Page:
Well, lets see here…. First, DNA was recognized with an award of Frame of the Year at last years V-Twin Expo. Second, you state that CCI is considered in the Industry. Well, CCI is a large distributor of DNA products in the USA as well as Europe. I can go on and on but its not worth my time explaining this to you.

    I’ll just add this, DNA has been exhibiting at Sema for 15 years. DNA has also been exhibiting at the V-Twin expo since day one not to mention some of the largest rally’s like Sturgis.

    In fact, you most likely have a DNA product on your bike…..

    Thanks for acknowledging your wrong!

  9. 9 Kirk Perry Nov 23rd, 2009 at 2:52 pm

    “About 1/3 or more of the people who came up to my booth, wanted to talk about paint on their motorcycle and this surprised me.” – JB
    Can you please explain, how it can be – that I see C. Foose and other painters (on cable tv) spraying 2-part (poisonous isocyanates) primers and finishes in spray-booths, without them wearing a fresh suit and their eye’s safety shielded from “iso’s” being absorbed through the skin and tear ducts?

    Can a booth air-exhaust’s system be that efficient – even with using the HVLP (HighVolumeLowPressure) guns. Do those booth exhaust vent-to-atmosphere, or are they captured by filters. These painters act like they’re spraying lacquer. It looks like fun.
    Painting 2-part (w/clear) outdoors is a challenge. I wear a fresh air system uni, (and aqua-lung respirator, while mummy wrapped, head to toe, with a glass diving mask that covers my nose. I’m not breathing any of that 2-part catalyst. 🙂

  10. 10 Tony Larimer Nov 23rd, 2009 at 8:56 pm

    We at SATA had a highly attended booth at this year’s SEMA show. We had one of the most successful shows we have ever done. We had a great mixture of new products, useful information, cool custom cars, and yes, a pure one of a kind Kris Krome Chopper named SATAjet in our booth. The cars had their owners in and out of our booth. Chip Foose, and Mr. Mitch Lanzini of Lanzini Bodyworks. Both were graciously signing autographs. But Kris Krome also drew a huge amount of attention, signing autographs, and posing for pictures in our booth, as well as in the Hard Chrome clothing booth where he had his AMD Metric World Champion bike. Throughout almost every major booth, cars were very important, but bikes seemed also to be a major part of their displays. The bikes and builders above and in other blogs have already been named. But Kicker had some great rides too. The Perowitz bagger for Captain PHil of the Cornelia Marie etc…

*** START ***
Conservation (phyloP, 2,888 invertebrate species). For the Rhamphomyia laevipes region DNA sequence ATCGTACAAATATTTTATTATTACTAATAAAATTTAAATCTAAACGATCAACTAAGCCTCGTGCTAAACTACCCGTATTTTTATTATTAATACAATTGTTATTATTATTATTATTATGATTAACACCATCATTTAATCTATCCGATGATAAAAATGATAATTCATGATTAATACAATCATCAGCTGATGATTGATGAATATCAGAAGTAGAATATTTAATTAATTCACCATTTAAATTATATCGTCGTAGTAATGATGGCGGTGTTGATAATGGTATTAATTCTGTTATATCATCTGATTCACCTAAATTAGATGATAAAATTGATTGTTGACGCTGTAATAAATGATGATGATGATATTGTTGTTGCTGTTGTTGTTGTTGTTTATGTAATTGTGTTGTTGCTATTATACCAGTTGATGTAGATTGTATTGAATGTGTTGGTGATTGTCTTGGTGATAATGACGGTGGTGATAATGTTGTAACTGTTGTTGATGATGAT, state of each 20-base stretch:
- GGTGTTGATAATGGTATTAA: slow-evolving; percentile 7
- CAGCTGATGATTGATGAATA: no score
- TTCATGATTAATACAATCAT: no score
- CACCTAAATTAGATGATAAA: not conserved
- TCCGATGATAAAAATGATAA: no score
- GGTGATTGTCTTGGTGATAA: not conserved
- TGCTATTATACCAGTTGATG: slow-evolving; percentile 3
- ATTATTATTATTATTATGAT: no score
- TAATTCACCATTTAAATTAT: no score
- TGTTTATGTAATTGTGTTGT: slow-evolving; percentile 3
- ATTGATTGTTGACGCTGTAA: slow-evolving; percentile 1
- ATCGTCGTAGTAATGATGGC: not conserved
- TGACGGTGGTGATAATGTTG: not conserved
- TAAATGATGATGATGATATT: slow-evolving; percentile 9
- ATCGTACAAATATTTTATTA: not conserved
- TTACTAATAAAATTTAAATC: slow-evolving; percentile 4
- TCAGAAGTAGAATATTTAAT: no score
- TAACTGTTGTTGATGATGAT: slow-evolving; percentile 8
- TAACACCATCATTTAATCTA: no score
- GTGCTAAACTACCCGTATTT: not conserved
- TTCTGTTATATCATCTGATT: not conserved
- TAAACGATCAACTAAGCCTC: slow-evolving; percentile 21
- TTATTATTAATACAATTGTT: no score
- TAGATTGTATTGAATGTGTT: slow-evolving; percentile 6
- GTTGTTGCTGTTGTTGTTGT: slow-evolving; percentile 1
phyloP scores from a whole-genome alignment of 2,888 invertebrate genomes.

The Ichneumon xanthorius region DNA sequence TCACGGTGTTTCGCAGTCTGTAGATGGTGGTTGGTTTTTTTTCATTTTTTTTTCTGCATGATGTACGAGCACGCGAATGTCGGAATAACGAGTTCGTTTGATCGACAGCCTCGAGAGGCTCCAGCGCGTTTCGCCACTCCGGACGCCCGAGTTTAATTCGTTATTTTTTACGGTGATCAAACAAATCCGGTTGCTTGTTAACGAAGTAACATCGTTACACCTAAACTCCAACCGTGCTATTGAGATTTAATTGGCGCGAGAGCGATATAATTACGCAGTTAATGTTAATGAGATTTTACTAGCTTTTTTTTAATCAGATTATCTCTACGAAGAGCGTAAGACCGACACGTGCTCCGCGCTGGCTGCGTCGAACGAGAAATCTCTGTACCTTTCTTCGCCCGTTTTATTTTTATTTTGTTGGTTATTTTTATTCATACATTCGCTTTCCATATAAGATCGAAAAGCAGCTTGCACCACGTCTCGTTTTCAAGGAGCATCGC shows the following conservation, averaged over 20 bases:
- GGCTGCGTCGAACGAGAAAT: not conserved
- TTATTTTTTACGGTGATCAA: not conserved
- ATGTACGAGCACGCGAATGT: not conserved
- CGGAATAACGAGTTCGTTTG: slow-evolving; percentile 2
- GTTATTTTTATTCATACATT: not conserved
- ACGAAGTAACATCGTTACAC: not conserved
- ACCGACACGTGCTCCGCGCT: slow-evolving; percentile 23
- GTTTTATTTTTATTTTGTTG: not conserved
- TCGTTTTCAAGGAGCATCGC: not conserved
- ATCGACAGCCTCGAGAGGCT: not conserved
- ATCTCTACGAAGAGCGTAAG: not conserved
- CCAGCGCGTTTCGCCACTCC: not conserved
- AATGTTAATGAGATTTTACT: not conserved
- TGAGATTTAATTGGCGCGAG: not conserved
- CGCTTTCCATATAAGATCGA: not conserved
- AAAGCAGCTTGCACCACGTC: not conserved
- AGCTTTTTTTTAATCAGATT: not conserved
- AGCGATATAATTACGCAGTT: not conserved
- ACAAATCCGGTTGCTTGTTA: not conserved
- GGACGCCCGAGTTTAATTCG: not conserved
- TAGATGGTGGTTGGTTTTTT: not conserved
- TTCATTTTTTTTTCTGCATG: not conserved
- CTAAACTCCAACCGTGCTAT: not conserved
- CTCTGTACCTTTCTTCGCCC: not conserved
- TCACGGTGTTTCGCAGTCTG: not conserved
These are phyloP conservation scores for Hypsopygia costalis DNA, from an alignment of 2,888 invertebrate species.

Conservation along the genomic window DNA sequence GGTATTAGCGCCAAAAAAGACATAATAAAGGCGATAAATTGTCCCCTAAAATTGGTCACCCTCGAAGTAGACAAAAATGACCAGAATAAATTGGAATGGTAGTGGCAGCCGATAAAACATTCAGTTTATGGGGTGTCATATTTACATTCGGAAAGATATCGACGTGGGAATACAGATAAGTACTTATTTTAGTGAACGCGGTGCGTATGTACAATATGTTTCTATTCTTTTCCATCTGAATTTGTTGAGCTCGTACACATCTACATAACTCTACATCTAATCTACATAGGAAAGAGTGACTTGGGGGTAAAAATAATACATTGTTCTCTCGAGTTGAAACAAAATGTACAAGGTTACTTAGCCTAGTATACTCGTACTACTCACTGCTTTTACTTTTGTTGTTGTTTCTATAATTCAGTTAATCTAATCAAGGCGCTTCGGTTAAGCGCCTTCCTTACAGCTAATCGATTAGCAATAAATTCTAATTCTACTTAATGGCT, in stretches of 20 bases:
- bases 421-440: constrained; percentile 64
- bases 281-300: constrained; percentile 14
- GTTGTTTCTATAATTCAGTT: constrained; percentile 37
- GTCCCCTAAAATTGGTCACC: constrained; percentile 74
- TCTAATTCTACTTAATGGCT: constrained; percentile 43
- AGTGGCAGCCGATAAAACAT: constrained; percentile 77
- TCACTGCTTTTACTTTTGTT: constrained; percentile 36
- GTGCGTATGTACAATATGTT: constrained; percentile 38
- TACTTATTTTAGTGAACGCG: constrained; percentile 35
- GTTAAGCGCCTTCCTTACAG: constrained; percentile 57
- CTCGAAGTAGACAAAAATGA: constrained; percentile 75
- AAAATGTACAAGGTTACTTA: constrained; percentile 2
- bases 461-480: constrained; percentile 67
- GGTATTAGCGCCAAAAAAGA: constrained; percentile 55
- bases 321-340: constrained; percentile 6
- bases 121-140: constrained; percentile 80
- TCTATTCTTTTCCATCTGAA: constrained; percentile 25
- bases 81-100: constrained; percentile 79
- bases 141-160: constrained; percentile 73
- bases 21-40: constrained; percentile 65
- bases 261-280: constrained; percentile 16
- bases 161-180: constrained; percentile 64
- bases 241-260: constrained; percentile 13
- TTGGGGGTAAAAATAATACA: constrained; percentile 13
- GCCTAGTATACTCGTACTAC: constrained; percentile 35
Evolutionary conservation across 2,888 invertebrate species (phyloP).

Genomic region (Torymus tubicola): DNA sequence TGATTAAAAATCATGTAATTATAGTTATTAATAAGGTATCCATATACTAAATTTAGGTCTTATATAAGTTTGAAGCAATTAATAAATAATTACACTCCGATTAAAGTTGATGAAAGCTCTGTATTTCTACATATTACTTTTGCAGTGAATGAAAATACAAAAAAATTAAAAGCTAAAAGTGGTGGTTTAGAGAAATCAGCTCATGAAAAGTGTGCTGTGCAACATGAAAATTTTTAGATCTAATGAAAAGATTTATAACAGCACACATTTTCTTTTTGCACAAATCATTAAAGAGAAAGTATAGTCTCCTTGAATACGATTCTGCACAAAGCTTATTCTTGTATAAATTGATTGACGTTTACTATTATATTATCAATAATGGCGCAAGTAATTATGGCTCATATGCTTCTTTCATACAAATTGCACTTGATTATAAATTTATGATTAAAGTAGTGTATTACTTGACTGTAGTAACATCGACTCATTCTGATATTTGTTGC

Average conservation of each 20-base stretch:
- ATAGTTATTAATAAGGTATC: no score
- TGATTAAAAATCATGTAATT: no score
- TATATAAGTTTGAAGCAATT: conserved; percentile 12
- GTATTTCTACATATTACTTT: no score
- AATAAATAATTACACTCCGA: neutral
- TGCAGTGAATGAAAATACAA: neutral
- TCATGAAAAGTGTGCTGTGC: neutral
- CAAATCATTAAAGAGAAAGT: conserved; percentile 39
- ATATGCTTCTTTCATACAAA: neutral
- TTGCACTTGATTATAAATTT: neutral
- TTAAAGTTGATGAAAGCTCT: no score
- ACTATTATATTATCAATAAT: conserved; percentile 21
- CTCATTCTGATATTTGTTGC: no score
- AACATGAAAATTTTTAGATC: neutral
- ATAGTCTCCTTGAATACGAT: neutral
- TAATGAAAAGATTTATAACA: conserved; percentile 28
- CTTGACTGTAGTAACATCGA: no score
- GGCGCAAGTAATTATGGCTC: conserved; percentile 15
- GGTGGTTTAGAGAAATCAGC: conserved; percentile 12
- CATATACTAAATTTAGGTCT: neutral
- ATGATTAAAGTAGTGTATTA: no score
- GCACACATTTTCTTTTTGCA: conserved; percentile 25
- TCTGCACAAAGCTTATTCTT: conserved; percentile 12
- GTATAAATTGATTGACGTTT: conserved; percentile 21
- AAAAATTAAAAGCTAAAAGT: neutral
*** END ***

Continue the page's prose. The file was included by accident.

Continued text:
People were at this show to learn about the products that are needed to made great cars, great bikes, or to do their everyday work easier. By putting in a completely new section, called Paint Body and Equipment definitely was a draw for the collision and custom painting industry. Everything from drillbits that don’t break or dull, to English Wheels, brakes and shears were there to see and watch. Every type of polish for wheels, paint and whatever you wanted shiny could be seen and demonstrated. If you want parts or products for your cars, yes SEMA has it. But this year, seemingly more than ever, whatever you wanted for your bike was there somewhere. Of course the V-Twin is the place if bikes are your only passion, and it is an amazing show. But this year’s SEMA did offer bike lovers something to get ideas from. Ms Bortles made some great points.

    We will be back at SEMA next year again. We can’t wait to show off whatever we have in next year’s show. Hey Kirk, your work rocks!

  11. 11 Rider2 Nov 23rd, 2009 at 11:41 pm

    DNA, there is no doubt you’re part of the MC Industry. And I know you’ve been at SEMA for many years. We all know your products and we all know who carries them.

    I also know that showing motorcycles on paint and supply booths or next to a cool car is part of the marketing strategy and it goes well with SEMA and the SEMA crowd (remember SEMA is not open to the public so you’re only looking at buyers, owners, etc, not your average biker). I would surely hope people attending this show understand that a paint gun can paint a car or a bike.